4 minute read
Top: Vetta (borrowed); Skirt: Nicholas (from last year, similar style here); Shoes: Steve Madden; Bag: Saint Laurent; Sunglasses: Celine
It was election night, November 4, 2008, around roughly 8pm in Reno, Nevada. At this point in the day, I had already been waiting outside several polling places for hours -- schools, community centers -- where children's artwork scattered the hallways -- while inside voters quietly cast their ballots. What was I doing exactly? I had already cast my vote earlier that day, proudly wearing my "I voted" sticker across my chest, and was now politely stopping people as they exited, asking them who they had voted for as part of the Sparks Tribune live exit poll update. For context, Reno and Sparks, both situated in Washoe County, were contested cities in a contested county, that could literally swing Democratic or Republican at the drop of a hat -- in turn, swinging Nevada Blue or Red. And yes, possibly, definitively swinging the election in favor of Obama or McCain. And in some small way, at least to me, I was in the middle of it, waiting to see how it would all pan out.
I stood there, idly, texting my editor all the while, notepad in hand, waiting for moms, dads, college students and grandparents alike to shuffle past me as they left. "McCain" and "Obama" got casually thrown around left and right, as I furiously notched away tally marks on my notepad. From what I could tell that evening, and from what I could sense in the weeks leading up to the election, it was anyone's game. And my tally marks sat there, staring back at me, as if shrugging their shoulders in agreed confusion. I called the evening at 9pm, updated my editor with my rough tally marks and exit quotes, and headed to my next assignment for the evening -- to cover the Democratic watch party at a nearby hotel/casino, as a colleague of mine went to cover the Republican watch party. I don't think that I could have wished for a better venue to cover the election. Everyone needs to go to a casino at least once in their life, or if this isn't possible, you could always look at sites like bossku club and the games they have on offer because this becoming an even more popular way to earn more money. Of course, I didn't have time to check out the games that were in the vicinity, so I may need to get my fix online instead. But for now, I had more pressing concerns to worry about.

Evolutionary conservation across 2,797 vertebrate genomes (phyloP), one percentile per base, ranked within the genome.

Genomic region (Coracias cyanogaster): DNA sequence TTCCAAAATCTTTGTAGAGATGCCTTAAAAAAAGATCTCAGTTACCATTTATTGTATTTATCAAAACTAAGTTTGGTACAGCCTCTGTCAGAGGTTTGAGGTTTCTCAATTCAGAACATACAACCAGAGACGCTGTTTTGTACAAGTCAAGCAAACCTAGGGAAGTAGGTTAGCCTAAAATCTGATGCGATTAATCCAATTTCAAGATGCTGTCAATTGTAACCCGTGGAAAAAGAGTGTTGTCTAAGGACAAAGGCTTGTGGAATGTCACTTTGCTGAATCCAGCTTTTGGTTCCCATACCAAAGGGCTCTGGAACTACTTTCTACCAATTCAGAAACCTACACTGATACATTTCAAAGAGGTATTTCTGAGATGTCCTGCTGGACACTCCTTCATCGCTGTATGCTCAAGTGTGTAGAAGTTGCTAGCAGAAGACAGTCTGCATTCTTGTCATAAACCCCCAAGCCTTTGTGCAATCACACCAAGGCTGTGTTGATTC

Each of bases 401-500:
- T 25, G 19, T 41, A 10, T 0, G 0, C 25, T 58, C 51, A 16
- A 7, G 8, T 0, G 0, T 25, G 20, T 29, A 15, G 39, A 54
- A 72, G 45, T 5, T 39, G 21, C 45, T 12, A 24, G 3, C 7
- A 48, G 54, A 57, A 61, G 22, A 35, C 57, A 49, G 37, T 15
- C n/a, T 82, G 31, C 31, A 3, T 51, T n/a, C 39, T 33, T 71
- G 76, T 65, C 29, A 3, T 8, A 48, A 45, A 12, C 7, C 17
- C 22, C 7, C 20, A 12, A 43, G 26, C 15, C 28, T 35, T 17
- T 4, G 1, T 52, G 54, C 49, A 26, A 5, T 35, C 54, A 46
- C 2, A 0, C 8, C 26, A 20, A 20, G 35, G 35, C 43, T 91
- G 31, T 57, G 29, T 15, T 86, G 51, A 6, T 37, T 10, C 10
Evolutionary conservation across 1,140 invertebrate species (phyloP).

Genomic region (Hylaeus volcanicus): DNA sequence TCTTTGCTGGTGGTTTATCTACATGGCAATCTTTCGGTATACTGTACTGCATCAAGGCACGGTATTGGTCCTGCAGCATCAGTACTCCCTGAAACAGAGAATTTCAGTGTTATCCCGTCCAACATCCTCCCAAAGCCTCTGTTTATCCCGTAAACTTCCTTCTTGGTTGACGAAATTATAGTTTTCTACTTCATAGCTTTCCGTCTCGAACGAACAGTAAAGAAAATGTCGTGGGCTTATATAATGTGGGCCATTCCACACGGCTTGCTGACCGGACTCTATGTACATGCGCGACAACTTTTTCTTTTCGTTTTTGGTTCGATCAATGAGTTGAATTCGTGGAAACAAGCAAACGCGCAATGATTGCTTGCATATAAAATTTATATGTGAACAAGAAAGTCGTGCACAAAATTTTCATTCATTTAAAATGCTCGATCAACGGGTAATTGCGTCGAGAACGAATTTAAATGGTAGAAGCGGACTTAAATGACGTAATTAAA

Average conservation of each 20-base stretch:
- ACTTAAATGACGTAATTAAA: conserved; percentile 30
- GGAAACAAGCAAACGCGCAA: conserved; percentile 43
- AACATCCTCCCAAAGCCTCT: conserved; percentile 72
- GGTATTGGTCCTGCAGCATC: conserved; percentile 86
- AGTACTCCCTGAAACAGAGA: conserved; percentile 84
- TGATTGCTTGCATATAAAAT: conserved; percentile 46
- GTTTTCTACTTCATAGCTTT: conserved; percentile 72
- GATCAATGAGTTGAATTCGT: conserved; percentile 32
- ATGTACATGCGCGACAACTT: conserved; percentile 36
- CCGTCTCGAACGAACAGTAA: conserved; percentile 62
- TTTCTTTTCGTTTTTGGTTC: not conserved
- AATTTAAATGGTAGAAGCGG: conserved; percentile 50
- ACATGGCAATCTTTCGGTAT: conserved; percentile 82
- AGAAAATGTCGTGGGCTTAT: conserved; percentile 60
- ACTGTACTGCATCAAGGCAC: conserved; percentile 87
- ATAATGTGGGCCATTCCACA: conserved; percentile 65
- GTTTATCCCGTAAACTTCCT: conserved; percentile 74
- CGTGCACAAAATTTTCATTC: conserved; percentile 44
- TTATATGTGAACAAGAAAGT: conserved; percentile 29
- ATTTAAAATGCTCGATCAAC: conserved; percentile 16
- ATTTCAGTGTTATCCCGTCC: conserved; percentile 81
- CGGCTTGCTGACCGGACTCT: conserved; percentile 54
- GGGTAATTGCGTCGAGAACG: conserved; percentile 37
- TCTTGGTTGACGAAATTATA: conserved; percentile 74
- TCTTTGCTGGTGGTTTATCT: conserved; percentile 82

"Your love keeps lifting me higher..." a deep, recorded Jackie Wilson's voice belted over the loudspeakers as I entered that grand ballroom at the Grand Sierra. Large TV screens set up around the room had every major television network blaring live updates as states reported their vote counts. Blue and red lighting up the United States map like a paint by numbers set. The room had this palpable energy, buzzing with electricity and purpose -- a common goal uniting young and old, of different backgrounds and races together. I took it all in (as unbiased as possible, since I was on assignment), but it was hard not to get swept up in it. I took a spot on the floor, cross legged, to watch CNN and listened to the conversations going on around me. Absorbing every little detail of the evening that I could.
Now, it's been years since that evening and I can't tell you what I was wearing and the boyfriend who met me there that night is no longer in my life, but I still vividly remember two elderly African American women sitting in front of me, also on the floor, their arms wrapped around each other, slightly rocking back and forth. As Nevada reported their results (Blue!) and other western states followed suit, I watched their reaction, taking breaks from clasping hands to clapping their hands, until finally the election was called -- and Obama had won. I watched them both break into tears and an infectious laughter simultaneously.
And I couldn't help but tear up at the sight of it, as Jackie Wilson continued to play on the overhead speakers.
I still think of that night every time I've gone to go vote since then, and in some way, in sharing this story, I hope it makes you think of a time when you realized your voice and your vote mattered, too. Regardless of what party, candidate or issue you support, it makes a difference. You make a difference.
Now, if you'll excuse me, I'm going to drop off my voter registration form for the state of New York in the mail.